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Prized for its blue petals, the centaurea plant group includes annual species such as bachelor’s button and cornflowers, and a perennial plant commonly called mountain bluet. All three types are prolific nectar producers that attract butterflies. As a vivacious late-spring and early- summer bloomer with the casual growth habit of wildflowers, centaurea suits cottage gardens, wildflower plantings, and cutting gardens. Pair centaurea with daylilies, dahlia, Russian sage, and other colorful mid- to late-season blooming perennials.

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1 to 3 feet


1-3 feet wide

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Centaurea Care Must-Knows

Full sun or partial sun and average garden soil are all that centaurea needs to thrive. Both annual and perennial species tolerate a wide range of soils, from quick-draining sandy soil to heavy clay. In hot regions, plant centaurea where it will receive shade from intense mid-day sun.

Centaurea is easy to start from seed indoors or when planted directly in the garden. Annual varieties are quick to emerge when started outside. Simply sow seeds about ½ inch deep in good garden soil. Keep the seedbed moist until germination in about 7 to 10 days. When the annual centaurea seedlings reach about 6 inches tall, thin them so they stand 6 to 12 inches apart. This close spacing allows the tall cultivars to support each other, which helps all plants remain upright. Perennial seeds require 15 to 30 days to germinate. When thinning these seedlings, space them 24 to 36 inches apart.

Learn more about starting seeds indoors.

Start centaurea seeds indoors about a month before the average last frost in your area. Sow seeds in individual peat pots or seed-starting flats filled with commercial seed-starting mix. Cover the seeds with a ½-inch layer of soil mix, and spritz with water to moisten the soil. Transplant seedlings into the garden when they are about 4 inches tall.

Annuals may self-seed. Contain the spread by deadheading, but understand this process will deprive birds of the much-loved seeds. Perennial centaurea spreads very quickly; control its growth in a garden bed by digging up and dividing the plants every two to three years.

Drought-tolerant centaurea rarely needs supplemental watering after it establishes a strong root system. In fact, too much moisture can weaken the plant's stem and cause it to become floppy. Snip away spent blooms to spur plants to produce new flowers.

Whether annual or perennial, centaurea often takes on a bedraggled look in midsummer. Foliage will wilt and turn shades of light green and yellow. Rejuvenate plants by cutting them back by one-third or half. If moderate-to-cool weather prevails, expect centaurea to send up fresh foliage and flower stalks.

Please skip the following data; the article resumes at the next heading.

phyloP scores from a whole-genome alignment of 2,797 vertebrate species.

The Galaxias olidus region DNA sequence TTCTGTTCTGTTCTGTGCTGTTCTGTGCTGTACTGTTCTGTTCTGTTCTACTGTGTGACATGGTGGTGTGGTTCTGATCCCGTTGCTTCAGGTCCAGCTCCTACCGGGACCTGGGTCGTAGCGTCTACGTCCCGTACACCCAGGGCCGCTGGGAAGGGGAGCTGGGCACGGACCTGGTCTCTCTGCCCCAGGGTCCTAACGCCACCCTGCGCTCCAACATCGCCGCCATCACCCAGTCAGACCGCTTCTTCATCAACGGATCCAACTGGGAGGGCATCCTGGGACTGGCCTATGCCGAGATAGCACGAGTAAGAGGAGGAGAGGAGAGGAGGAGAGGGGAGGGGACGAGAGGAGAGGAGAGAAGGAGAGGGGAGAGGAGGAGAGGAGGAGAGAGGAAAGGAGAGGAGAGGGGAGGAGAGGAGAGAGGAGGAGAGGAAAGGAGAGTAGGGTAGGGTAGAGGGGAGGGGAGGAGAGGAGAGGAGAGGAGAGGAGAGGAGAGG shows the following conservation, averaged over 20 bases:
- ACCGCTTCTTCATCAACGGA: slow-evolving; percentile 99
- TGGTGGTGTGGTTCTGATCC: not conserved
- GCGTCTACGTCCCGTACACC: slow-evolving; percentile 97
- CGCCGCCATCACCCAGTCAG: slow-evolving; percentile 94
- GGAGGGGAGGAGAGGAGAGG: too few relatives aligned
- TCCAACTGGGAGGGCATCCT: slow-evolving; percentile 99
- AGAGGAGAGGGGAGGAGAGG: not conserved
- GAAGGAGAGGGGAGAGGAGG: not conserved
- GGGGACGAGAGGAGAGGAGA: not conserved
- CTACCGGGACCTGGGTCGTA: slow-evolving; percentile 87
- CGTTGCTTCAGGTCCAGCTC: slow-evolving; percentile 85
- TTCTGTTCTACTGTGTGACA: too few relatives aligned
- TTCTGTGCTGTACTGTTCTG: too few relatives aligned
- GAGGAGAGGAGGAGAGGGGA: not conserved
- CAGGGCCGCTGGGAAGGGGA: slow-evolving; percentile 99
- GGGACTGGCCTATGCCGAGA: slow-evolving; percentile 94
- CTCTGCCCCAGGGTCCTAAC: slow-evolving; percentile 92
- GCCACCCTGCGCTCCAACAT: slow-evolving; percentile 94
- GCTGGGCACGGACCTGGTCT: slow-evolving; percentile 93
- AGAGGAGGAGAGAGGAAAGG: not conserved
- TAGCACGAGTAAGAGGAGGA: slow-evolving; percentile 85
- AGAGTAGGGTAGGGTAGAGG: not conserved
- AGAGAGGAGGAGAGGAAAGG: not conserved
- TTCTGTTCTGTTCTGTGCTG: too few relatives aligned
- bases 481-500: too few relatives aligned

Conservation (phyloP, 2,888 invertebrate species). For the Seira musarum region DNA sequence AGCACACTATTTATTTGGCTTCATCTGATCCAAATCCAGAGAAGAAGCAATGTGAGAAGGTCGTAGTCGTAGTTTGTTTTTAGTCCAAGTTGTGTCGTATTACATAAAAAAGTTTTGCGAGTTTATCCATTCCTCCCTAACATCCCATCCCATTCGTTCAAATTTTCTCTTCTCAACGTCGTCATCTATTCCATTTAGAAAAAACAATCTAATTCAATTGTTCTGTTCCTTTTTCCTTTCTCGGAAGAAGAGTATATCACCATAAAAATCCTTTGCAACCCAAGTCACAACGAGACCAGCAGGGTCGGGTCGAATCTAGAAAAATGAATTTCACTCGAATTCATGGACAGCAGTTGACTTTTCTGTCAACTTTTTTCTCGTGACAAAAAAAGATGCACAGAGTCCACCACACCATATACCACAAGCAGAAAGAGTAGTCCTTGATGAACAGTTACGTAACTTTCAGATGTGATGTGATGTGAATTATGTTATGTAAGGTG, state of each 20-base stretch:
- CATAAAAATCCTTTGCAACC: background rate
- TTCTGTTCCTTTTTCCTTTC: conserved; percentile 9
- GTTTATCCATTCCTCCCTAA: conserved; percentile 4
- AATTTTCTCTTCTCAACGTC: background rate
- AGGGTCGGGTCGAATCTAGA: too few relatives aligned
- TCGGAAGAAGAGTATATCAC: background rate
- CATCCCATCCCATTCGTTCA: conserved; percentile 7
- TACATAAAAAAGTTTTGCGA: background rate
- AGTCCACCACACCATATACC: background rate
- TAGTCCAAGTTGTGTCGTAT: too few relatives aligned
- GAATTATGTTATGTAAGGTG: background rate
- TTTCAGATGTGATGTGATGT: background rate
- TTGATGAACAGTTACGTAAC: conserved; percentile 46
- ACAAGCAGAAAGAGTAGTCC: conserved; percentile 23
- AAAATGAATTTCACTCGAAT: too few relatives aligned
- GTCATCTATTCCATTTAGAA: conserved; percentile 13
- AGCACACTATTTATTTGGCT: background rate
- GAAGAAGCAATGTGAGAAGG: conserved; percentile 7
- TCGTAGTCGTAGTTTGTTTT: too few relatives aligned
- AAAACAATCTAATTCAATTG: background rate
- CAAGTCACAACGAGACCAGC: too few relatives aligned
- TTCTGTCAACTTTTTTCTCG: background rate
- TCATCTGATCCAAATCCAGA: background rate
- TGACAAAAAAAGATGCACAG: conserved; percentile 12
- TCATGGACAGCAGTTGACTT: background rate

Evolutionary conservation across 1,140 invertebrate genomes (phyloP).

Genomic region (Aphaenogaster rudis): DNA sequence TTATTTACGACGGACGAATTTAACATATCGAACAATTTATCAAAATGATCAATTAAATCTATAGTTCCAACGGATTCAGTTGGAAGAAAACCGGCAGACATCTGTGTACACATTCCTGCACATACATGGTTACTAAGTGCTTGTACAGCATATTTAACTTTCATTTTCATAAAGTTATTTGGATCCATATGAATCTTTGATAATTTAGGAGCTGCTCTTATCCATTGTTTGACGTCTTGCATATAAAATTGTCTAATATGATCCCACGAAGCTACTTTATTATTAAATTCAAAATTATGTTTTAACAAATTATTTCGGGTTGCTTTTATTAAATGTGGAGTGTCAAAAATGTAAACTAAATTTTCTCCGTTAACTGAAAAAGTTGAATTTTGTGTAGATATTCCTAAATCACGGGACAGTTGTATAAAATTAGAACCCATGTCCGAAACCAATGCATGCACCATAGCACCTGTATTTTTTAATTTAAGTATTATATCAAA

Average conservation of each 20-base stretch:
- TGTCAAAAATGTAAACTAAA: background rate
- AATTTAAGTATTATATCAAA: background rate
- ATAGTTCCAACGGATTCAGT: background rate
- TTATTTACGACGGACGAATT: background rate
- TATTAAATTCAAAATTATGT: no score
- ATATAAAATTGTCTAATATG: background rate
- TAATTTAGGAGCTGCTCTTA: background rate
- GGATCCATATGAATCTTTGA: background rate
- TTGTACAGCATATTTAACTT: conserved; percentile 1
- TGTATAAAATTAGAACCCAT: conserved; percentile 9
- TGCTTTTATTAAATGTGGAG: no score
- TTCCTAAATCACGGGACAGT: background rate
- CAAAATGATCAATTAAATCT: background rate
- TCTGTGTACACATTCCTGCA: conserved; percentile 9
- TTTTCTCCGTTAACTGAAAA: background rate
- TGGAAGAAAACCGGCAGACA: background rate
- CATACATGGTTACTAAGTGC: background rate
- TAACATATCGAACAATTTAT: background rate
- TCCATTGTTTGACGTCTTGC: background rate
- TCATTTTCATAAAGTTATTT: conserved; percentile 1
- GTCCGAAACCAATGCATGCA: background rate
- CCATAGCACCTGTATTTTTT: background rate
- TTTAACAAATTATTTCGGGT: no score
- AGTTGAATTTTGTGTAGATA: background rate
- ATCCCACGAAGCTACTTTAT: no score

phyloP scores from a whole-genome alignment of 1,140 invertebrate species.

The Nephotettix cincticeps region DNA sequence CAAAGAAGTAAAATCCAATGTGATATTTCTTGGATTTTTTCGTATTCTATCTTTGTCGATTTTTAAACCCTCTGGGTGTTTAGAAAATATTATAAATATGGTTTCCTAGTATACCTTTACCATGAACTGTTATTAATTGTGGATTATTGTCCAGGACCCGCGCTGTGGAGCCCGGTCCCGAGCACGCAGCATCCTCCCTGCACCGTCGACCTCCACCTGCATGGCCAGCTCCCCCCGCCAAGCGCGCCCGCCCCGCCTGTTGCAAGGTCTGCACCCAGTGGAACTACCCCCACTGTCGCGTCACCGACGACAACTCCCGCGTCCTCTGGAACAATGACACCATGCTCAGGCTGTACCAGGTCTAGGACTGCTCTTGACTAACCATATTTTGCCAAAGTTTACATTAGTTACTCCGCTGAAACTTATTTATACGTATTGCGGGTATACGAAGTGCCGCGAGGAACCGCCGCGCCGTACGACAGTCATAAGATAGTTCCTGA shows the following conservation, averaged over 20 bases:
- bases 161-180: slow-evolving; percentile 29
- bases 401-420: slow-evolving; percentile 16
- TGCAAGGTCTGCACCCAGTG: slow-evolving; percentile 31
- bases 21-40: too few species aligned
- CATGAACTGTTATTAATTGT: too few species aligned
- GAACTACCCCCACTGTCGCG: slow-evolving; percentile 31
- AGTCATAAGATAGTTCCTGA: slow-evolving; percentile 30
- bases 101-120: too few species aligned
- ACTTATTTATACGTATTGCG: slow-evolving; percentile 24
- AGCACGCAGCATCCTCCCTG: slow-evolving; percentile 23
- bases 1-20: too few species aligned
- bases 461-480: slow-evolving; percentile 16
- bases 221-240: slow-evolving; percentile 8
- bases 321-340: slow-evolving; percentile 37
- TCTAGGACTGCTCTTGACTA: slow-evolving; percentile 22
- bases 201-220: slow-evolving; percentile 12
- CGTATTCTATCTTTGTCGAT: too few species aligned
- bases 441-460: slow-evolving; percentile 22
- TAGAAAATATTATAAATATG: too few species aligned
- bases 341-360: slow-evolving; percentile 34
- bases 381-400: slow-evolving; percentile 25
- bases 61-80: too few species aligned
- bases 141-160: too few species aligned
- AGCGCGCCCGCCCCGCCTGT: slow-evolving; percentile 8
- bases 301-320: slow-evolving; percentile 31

Discover more perennials that thrive in full sun.

More Varieties of Centaurea

'Amethyst in Snow' mountain bluet

Centaurea montana 'Amethyst in Snow' combines the best of the white and blue forms of the species. A central purple head is set off by pure-white ray flowers.

Giant knapweed

Centaurea macrocephala, also known as Armenian basket flower, is indeed a large plant, growing 4-5 feet tall with bright yellow, thistlelike flowers in midsummer. It is hardy in Zones 3-8.

Mountain bluet

Centaurea montana is a North American native flower with gray-green foliage and cornflower blue blooms in spring to early summer. It reblooms in midsummer if cut back after bloom.

Perennial bachelor's button

Centaurea pulcherrima forms a low mound of deeply toothed gray-green leaves, which in early summer send up shaggy pink cornflower blooms. It tolerates hot, dry conditions and is hardy in Zones 4-9.

Singleflower knapweed

Centaurea uniflora, as its common name suggests, bears solitary purplish-pink flowers on a mound of prickly green leaves 15-20 inches tall. It is hardy in Zones 4-8.

White mountain bluet

Centaurea montana 'Alba' is similar to the species, but with white flowers instead of blue ones.

Plant Centaurea With:

Poppies' papery, almost artificial-looking flowers are well-loved, and there are a surprising number of different kinds. The finer species including Iceland, Alpine, and Atlantic poppies have a special charm with flowers in myriad colors in spring. Oriental poppies are bristly and less refined, but they have huge, exploding flowers of brilliant reds, pinks, white, oranges, and plum, some with double flowers in summer. Most are blotched with black at the base and centered with a boss of black stamens. After these plants give their all at bloom time, the foliage dies back and looks ragged, so plan to fill the newly available space with annuals, dahlias, baby's breath, or other later-blooming plants.
Russian sage
With its tall wispy wands of lavender or blue flowers and silvery foliage, Russian sage is an important player in summer and fall gardens. It shows off well against most flowers and provides an elegant look to flower borders. The aromatic leaves are oblong, deeply cut along the edges. Foot-long panicles of flowers bloom for many weeks. Excellent drainage and full sun are ideal, although very light shade is tolerated. Plant close to avoid staking since the tall plants tend to flop.
Butterfly weed
Brightly colored butterfly weed is a butterfly magnet, attracting many kinds of butterflies to its colorful blooms. Monarch butterfly larvae feed on its leaves but seldom harm this native plant. It is slow to emerge in the spring, so mark its location to avoid accidental digging before new growth starts. If you don't want it to spread, deadhead faded blooms before seedpods mature. It is sometimes called milkweed because it produces a milky sap when cut.
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